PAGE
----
All People Want to Feel Appreciated

The "A" in WUCA! means "Appreciate." You may NEVER get a second chance to tell a person what they mean to you. Take every opportunity to tell someone how much you Appreciate them and how much good they bring to others.

As the clock counts down another year, we often reflect and feel the need to make some personal changes. We want life to be fun and light, not held back by grudges, anger, hate. As the "A" in WUCA! is how to express Appreciation, one action you can take is to show gratitude and forgive others in a unique and lasting way.

To lighten your heart-load, try writing a living eulogy to three people: someone you appreciate (they might be gone soon), someone who has "done you wrong" (let it go), and yourself (you must love and appreciate yourself if you expect others to love and appreciate you).

1) A living person you appreciate. Let a living person know just what they mean to you while they can hear/read the words. You choose the delivery method, with the goal to touch their heart in a very Be WUCA! Way to feel their life matters, has value, and meaning. Do it now - you may never get a second chance to tell a person what they mean to you. 

My story with my daughter, Erin, is here, it is "Why" we teach how to build great relationships. 

http://www.bewuca.com/blog/my-why?rq=why 

2) A person who has "done you wrong." The point of this writing is to release your pain. Think about the experience/s you've had with this person and write honestly, from your heart, ways you can forgive or appreciate them. If you do this exercise, you know the circumstances and whether it's wise to deliver what you've written. If not advisable, write it out and store or destroy the document and feel good you've let go of feelings whose tight grip may have stifled you. Feel GREAT and allow yourself to move on.

3) Yourself. What's on your heart you need to jettison to go forward free of guilt, shame, remorse, sadness? You're an incredible person - think of how amazing you'll feel when you lift that weight!

But where to begin? Here are some tips.

  • Praise the person and their wonderful characteristics.
  • You could include a condensed life history, details about family, friends, work/career, interests, achievements, favorite memories, favorite poems, songs, quotes, or religious writings, and recall your own memories.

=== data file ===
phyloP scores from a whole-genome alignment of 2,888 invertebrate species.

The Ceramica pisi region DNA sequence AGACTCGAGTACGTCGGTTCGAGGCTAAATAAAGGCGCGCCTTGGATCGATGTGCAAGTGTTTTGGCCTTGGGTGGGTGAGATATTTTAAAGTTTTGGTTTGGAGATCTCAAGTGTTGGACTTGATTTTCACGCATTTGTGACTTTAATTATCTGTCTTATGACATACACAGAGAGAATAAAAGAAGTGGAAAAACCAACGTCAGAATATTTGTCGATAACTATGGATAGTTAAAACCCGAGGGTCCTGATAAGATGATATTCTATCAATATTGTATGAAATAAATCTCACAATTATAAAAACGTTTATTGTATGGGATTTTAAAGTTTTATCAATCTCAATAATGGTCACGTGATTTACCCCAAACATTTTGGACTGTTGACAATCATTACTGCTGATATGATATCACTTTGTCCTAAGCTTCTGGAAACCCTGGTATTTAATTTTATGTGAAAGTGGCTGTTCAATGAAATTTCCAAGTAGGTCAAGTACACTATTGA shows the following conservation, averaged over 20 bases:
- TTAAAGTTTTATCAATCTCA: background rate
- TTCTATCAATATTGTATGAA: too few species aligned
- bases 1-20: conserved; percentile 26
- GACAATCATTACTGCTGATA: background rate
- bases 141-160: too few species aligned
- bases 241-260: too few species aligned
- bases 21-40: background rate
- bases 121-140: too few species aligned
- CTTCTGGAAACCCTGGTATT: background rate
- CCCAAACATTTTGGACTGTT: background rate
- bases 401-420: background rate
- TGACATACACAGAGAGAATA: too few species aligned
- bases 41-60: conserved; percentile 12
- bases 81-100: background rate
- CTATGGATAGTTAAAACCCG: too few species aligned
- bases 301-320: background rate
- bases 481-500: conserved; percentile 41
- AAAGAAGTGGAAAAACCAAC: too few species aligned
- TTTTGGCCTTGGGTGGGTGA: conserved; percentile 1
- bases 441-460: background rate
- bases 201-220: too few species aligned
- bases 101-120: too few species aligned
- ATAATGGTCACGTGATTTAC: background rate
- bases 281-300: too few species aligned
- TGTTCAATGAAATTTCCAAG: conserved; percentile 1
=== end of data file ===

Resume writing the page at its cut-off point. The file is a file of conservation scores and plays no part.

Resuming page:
• Organize notes and drafts on a computer, plain paper, note cards, video - whatever method is most comfortable and familiar to you.
  • You decide the tone. Some  prefer serious, while others may want to keep it light. A mix of both, solemnity and humor, is usually best to allow the receiver to share in the celebration of a life. Their life.
  • Write in your own voice - the same way you would normally talk. Don't get bogged down by the formalities - your reader will want to feel like you are talking to them from your heart, not a script.
  • Deliver in the best way for the person and situation. If you're writing for yourself, celebrate YOU!

The most touching and meaningful eulogies are written from the heart - it doesn't have to be perfect. Whatever you write will be appreciated. Writing a eulogy is truly an honor for a person - your words will paint a picture through the memories, anecdotes, and stories you tell of their impact on Earth. 

One day, the person you appreciate won't be there. Take your chance. Do it now!!

Global Horizons

On the Leading Edge of Thought

Building Civility Around the World

Who Packed Your Parachute?

Do you honor and appreciate others? Do you stop to thank and recognize the members of your team? Do you consistently show appreciation to others, have an attitude of gratitude?

The story of Charles Plumb is inspiring and emphasizes the value of each individual of a team. Captain Charles Plumb, a graduate of the Naval Academy, whose plane, after 74 successful combat missions over North Vietnam, was shot down. He parachuted to safety, but was captured, tortured and spent 2,103 days in a small box-like cell.

Plumb tells the story, in his book, “ I’m No Hero”, that other people are helping you get to where you want to be, even though you don’t realize they are there.

After surviving the ordeal, Captain Plumb received the Silver Star, Bronze Star, the Legion of Merit and two Purple Hearts, and returned to America and spoke to many groups about his experience and how it compared to the challenges of everyday life.

Shortly after coming home, Charlie and his wife were sitting in a restaurant. A man rose from a nearby table, walked over and said, "You're Plumb! You flew jet fighters in Vietnam from the aircraft carrier Kitty Hawk. You were shot down!"

Surprised that he was recognized, Charlie responded, "How in the world did you know that?" The man replied, "I packed your parachute." Charlie looked up with surprise. The man pumped his hand, gave a thumbs-up, and said, "I guess it worked!"

Charlie stood to shake the man's hand, and assured him, "It most certainly did work. If it had not worked, I would not be here today."

Charlie could not sleep that night, thinking about the man. He wondered if he might have seen him and not even said, "Good morning, how are you?" He thought of the many hours the sailor had spent bending over a long wooden table in the bottom of the ship, carefully folding the silks and weaving the shrouds of each chute, each time holding in his hands the fate of someone he didn't know.

Plumb then began to realize that along with the physical parachute, he needed mental, emotional and spiritual parachutes. He had called on all these supports during his long and painful ordeal. Even though at the time, he did not know that he would need to call on what someone taught him, what parachute he was going to need at a specific time.

Who might be packing your parachute? Or better yet, are you packing parachutes for other people? Appreciate the opportunity to make someone’s life better.